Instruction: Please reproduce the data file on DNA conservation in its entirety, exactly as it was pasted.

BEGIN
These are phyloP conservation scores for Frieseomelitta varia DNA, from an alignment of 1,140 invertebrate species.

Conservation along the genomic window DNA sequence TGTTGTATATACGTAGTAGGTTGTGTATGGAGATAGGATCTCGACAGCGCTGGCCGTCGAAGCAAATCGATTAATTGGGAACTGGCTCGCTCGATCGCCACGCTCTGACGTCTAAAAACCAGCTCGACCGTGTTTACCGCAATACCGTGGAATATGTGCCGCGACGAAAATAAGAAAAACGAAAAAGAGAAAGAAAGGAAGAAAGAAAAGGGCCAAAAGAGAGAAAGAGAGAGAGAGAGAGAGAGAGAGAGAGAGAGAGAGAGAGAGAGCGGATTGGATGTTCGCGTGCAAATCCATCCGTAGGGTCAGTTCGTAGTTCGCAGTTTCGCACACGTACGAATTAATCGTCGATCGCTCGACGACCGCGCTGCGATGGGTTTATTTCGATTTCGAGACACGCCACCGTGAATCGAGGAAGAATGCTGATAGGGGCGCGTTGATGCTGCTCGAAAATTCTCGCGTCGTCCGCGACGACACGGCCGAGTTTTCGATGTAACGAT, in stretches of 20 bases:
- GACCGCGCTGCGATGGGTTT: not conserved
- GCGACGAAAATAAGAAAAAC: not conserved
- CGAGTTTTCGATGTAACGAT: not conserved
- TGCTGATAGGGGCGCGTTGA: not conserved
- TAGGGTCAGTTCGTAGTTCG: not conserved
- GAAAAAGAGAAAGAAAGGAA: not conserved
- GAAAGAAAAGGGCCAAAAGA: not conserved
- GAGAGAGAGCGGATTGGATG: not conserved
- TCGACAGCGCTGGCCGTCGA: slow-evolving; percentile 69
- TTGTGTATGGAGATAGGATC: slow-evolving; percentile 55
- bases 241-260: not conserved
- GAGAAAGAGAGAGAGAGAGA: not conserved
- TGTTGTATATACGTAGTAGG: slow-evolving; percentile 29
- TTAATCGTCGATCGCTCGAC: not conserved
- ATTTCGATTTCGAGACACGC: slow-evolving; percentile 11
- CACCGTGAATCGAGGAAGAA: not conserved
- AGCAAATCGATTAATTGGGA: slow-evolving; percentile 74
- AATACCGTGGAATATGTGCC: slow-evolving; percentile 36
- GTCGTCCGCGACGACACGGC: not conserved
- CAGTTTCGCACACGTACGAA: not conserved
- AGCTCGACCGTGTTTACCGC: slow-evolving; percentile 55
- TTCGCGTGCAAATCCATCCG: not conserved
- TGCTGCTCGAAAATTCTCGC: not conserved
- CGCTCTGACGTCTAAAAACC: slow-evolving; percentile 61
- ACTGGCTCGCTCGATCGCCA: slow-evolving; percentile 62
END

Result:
These are phyloP conservation scores for Frieseomelitta varia DNA, from an alignment of 1,140 invertebrate species.

Conservation along the genomic window DNA sequence TGTTGTATATACGTAGTAGGTTGTGTATGGAGATAGGATCTCGACAGCGCTGGCCGTCGAAGCAAATCGATTAATTGGGAACTGGCTCGCTCGATCGCCACGCTCTGACGTCTAAAAACCAGCTCGACCGTGTTTACCGCAATACCGTGGAATATGTGCCGCGACGAAAATAAGAAAAACGAAAAAGAGAAAGAAAGGAAGAAAGAAAAGGGCCAAAAGAGAGAAAGAGAGAGAGAGAGAGAGAGAGAGAGAGAGAGAGAGAGAGAGAGCGGATTGGATGTTCGCGTGCAAATCCATCCGTAGGGTCAGTTCGTAGTTCGCAGTTTCGCACACGTACGAATTAATCGTCGATCGCTCGACGACCGCGCTGCGATGGGTTTATTTCGATTTCGAGACACGCCACCGTGAATCGAGGAAGAATGCTGATAGGGGCGCGTTGATGCTGCTCGAAAATTCTCGCGTCGTCCGCGACGACACGGCCGAGTTTTCGATGTAACGAT, in stretches of 20 bases:
- GACCGCGCTGCGATGGGTTT: not conserved
- GCGACGAAAATAAGAAAAAC: not conserved
- CGAGTTTTCGATGTAACGAT: not conserved
- TGCTGATAGGGGCGCGTTGA: not conserved
- TAGGGTCAGTTCGTAGTTCG: not conserved
- GAAAAAGAGAAAGAAAGGAA: not conserved
- GAAAGAAAAGGGCCAAAAGA: not conserved
- GAGAGAGAGCGGATTGGATG: not conserved
- TCGACAGCGCTGGCCGTCGA: slow-evolving; percentile 69
- TTGTGTATGGAGATAGGATC: slow-evolving; percentile 55
- bases 241-260: not conserved
- GAGAAAGAGAGAGAGAGAGA: not conserved
- TGTTGTATATACGTAGTAGG: slow-evolving; percentile 29
- TTAATCGTCGATCGCTCGAC: not conserved
- ATTTCGATTTCGAGACACGC: slow-evolving; percentile 11
- CACCGTGAATCGAGGAAGAA: not conserved
- AGCAAATCGATTAATTGGGA: slow-evolving; percentile 74
- AATACCGTGGAATATGTGCC: slow-evolving; percentile 36
- GTCGTCCGCGACGACACGGC: not conserved
- CAGTTTCGCACACGTACGAA: not conserved
- AGCTCGACCGTGTTTACCGC: slow-evolving; percentile 55
- TTCGCGTGCAAATCCATCCG: not conserved
- TGCTGCTCGAAAATTCTCGC: not conserved
- CGCTCTGACGTCTAAAAACC: slow-evolving; percentile 61
- ACTGGCTCGCTCGATCGCCA: slow-evolving; percentile 62